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Is Leo’s bare-bones LDA plan boldly going nowhere?



Last week, leaping about as if they were auditioning for the lead in Riverdance, Leo and Eoghan, displaying their best posh boy grins, left the luxurious environs of Leinster House to launch their latest quango; sorry Land Development Agency!

  Touted as being the Holy Grail to end our boom-and-bust cycle, the impeccably turned out Umbilical Brothers, who’ve been pretending to look after the country’s welfare for so long now –I’d half expected to see them wearing white coats and brandishing clipboards – pledged to unlock sites ‘such as hospital lands, barracks, or depots for development with private builders’. Positive move, or too little, too late?

  Well, as I’m someone who makes it a rule never to believe a handsome man who looks like he could lick his own eyebrows, I’m sceptical. In addition, as I tend to analyse every syllable you say to me, as well as inspecting your body language and your use of terminology as you speak, (ask hubby, he’ll confirm I’m a human lie detector), let me explain why I’m in the too little, too late camp!

  You see, this new Land Development Agency (LDA), which Leo, (nearly breaking into PowerPoint presentation mode), has likened to the founding of the ESB, was clearly designed to tease and tantalise us with the notion there’ll be ten thousand houses built by 2020. However, in actual fact folks, the State only has enough land freed up for three thousand units, and we can only hope the various agencies involved in holding the rest of the land will be willing to discuss releasing it so we can get on with building the further seven thousand pledged. Now, I do hope you’ll forgive my (now) familiar frostiness regarding this quango, but I fear this launch is just another case of more bulls**t packaged up as a say-lots-deliver-nothing-manifesto; and, if I’d been one of the journos at the photocall, I’d have asked for much more than a bare-bones, skeletal outline of a plan that appears to be boldly going nowhere!

  And don’t get me started on the travesty that is our hospital waiting lists! I mean, how can a country with one of the best funded health services in Europe, (possibly the world, with twenty five per cent of the gross government spend going into this facility), have 718,000 patients desperate to either enter a hospital for treatment or see a consultant? Now again, I hate to seem like I’m always complaining, but in a country with less than five million citizens, from my perspective this is absolutely scandalous; yet we constantly swallow the government’s gaggle of contradictory spin! Then again, I suppose we’ve heard so much persuasive, pre-election propaganda lately, our brains are flip-flopping like dying fish desperate for survival. 

  Oh, by the way, don’t think we’ll be rewarded for our devotion in the next Budget! Nay, I’d say the fabulous people of Roscommon have more chance of getting a direct hit from an asteroid than they’ll have of seeing more cash in their pockets! Personally folks, given I can detect the pong of Eau-de-Extortion from here, I’m gonna sign up to join Poor, Sad, Middle-Aged Anonymous because what we once thought was real leadership from Leo has turned out to be possibly nothing more than a mirage.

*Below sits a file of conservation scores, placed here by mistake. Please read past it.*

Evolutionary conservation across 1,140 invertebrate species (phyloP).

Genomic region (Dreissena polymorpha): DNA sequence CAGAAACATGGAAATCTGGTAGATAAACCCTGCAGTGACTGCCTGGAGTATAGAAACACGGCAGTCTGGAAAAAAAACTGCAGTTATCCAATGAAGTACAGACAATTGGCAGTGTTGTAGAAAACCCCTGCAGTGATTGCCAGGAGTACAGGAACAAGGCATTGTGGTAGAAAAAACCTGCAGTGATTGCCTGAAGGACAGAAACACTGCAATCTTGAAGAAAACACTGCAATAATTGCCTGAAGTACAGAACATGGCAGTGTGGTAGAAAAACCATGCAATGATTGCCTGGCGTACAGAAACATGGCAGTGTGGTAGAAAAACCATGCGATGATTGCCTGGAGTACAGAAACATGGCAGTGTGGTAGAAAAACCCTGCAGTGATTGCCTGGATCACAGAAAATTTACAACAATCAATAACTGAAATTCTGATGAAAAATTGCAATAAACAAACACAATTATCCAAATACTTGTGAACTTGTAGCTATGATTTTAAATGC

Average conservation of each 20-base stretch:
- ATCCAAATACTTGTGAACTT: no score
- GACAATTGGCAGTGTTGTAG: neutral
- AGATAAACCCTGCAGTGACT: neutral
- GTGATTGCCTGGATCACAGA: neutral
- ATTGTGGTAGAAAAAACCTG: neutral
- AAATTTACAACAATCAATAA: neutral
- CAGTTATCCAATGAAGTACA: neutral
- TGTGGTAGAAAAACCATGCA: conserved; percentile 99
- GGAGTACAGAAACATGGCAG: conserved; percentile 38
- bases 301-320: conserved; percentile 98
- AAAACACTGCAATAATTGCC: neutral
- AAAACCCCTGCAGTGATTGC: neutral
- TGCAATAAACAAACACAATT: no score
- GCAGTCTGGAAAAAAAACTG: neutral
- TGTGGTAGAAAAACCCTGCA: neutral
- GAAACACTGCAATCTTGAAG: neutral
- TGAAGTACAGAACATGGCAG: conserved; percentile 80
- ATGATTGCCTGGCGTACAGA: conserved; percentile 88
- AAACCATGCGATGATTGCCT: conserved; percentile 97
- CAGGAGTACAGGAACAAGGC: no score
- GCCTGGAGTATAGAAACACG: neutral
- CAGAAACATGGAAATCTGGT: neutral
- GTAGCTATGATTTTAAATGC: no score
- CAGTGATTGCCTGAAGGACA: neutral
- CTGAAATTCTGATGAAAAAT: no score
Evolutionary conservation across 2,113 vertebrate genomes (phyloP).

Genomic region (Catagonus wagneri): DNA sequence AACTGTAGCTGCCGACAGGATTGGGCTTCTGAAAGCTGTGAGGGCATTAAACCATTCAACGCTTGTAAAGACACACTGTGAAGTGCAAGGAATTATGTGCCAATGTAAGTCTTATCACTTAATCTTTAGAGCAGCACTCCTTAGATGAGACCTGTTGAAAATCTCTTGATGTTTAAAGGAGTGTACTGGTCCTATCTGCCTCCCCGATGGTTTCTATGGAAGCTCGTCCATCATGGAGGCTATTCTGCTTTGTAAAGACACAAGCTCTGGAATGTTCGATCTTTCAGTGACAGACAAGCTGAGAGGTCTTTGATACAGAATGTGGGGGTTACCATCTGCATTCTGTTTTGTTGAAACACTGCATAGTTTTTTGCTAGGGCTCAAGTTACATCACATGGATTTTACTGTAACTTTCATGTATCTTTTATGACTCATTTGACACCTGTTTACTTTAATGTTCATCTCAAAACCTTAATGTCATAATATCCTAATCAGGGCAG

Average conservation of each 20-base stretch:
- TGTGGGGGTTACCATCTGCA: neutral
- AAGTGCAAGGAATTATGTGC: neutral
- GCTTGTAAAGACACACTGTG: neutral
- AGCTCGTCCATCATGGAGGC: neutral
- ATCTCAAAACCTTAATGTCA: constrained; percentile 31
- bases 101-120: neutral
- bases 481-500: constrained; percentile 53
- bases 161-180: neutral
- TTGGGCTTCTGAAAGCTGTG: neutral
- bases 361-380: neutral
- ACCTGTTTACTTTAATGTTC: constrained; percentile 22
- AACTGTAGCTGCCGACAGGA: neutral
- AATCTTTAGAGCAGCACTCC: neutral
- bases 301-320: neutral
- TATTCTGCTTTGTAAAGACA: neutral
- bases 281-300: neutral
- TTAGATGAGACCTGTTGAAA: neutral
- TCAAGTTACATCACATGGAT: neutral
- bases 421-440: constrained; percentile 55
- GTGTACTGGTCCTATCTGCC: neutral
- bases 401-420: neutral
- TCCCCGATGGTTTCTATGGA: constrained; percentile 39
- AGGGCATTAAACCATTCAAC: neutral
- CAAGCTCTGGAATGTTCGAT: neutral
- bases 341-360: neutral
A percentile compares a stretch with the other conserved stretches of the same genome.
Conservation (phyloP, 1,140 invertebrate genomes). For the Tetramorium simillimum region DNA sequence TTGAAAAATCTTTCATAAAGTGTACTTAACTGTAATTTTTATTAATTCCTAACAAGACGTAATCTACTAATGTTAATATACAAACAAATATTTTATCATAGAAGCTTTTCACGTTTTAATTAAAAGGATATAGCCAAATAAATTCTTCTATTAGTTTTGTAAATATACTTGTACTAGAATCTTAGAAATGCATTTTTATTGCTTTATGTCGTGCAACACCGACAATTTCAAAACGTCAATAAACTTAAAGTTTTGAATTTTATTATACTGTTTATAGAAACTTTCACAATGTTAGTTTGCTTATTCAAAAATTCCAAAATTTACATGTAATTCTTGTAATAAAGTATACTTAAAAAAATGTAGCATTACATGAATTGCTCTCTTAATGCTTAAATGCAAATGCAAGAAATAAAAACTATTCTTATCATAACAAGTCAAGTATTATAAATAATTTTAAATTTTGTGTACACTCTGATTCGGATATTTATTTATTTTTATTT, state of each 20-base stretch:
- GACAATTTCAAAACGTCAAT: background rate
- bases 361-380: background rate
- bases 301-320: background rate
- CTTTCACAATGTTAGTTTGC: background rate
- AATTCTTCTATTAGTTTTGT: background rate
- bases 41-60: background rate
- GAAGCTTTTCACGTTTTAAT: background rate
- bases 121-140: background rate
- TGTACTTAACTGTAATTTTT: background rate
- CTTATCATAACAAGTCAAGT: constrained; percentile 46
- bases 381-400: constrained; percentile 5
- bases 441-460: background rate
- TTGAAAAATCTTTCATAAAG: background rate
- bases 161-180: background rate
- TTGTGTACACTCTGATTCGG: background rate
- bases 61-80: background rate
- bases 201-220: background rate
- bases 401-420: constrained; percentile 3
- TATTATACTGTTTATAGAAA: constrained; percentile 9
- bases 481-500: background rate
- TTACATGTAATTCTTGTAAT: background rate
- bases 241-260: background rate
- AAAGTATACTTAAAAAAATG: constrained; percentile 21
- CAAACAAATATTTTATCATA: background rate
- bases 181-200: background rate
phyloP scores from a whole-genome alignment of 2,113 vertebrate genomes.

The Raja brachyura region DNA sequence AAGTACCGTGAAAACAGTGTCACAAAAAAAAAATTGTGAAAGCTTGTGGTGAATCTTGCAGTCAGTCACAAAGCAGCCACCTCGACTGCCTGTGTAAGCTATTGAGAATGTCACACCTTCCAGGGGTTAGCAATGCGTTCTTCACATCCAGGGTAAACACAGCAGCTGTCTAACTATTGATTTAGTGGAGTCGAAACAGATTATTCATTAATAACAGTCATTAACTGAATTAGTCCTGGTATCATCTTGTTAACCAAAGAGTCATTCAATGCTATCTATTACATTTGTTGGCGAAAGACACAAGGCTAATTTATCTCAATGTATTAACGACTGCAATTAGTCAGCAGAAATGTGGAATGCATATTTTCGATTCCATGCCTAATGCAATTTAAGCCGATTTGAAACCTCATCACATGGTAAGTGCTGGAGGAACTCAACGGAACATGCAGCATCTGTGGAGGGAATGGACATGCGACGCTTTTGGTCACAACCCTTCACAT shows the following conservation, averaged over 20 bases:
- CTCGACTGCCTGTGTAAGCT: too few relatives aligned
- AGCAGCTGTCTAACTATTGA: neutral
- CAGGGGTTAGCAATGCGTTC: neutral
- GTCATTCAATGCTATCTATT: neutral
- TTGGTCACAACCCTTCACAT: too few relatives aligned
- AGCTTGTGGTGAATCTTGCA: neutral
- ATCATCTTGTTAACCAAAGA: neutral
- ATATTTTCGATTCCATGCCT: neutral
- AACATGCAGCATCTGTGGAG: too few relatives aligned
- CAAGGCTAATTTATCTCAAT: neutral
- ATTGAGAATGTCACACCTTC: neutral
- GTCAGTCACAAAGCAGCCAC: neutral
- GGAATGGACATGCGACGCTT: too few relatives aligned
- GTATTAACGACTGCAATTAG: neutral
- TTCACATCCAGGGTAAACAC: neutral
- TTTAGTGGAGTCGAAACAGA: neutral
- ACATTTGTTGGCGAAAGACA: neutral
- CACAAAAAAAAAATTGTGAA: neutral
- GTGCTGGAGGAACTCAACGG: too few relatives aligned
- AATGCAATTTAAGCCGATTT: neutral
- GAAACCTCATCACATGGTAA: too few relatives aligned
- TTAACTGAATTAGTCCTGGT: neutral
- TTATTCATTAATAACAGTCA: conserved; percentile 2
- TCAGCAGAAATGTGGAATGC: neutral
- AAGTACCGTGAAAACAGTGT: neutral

Who’s in charge of our law enforcement? Men in balaclavasor An Garda Síochána?


Regular readers will know I have enormous respect for members of An Garda Síochána and believe they’re doing a fantastic job; and, hand on heart, I personally have never met a member of the force who was disrespectful or who acted in an unprofessional manner. However, the use of hooded Gardaí during what was essentially a peaceful protest in Dublin, where ‘a network of 18 grassroots activist groups’ were taking ‘direct action against Ireland’s housing crisis,’ was an absolute disgrace. And, even though our new Garda Commissioner Drew Harris addressed the issue, admitting the use of hoods by members of the public order unit “was not correct,” I have to ask, why then, as the boss, didn’t he put more thought into the whole operation before an order was issued?

  I mean, I imagine these officers didn’t just take it upon themselves to pop on a hood; some higher ranking member must have instructed them to do so. Now while I’m sure Mr. Harris will make for an excellent Commissioner, he needs to be reminded that while he does have an impressive CV, his 35 years of experience should have given him some small clue that what was happening in our capital city last week was merely a peaceful protest and should have been dealt with accordingly.

  Instead, it appears, a sanction commensurate with a covert intelligence operation the like of which one would expect to see used to deal with dissident terrorists sprang into action, and that’s just plain overkill!

  Let me stress, I’m not one to engage in public protests, (never have been), but I do believe Irish citizens have a constitutional right to hold a peaceful rally, (emphasis being on peaceful), should they so choose, however, the rule of the law must be upheld at all times and High Court orders must be obeyed and, unfortunately, in last week’s incident, it appears the compliance of a High Court order was being blatantly ignored, meaning Garda action was deemed necessary. I understand, and I fully respect that. However, was it necessary to order our force to back-up a group of balaclava-wearing individuals who looked more like ‘heavies’ than private security personnel? The optics weren’t good Commissioner, so perhaps you’d like to outline for us, the citizens of this country, which agency is across law enforcement…is it An Garda Síochána or is it private security firms, who rock up in what reports say was a ‘UK-registered van which did not have a number plate on the front and had no tax or insurance’. Just so we know. Cheers.


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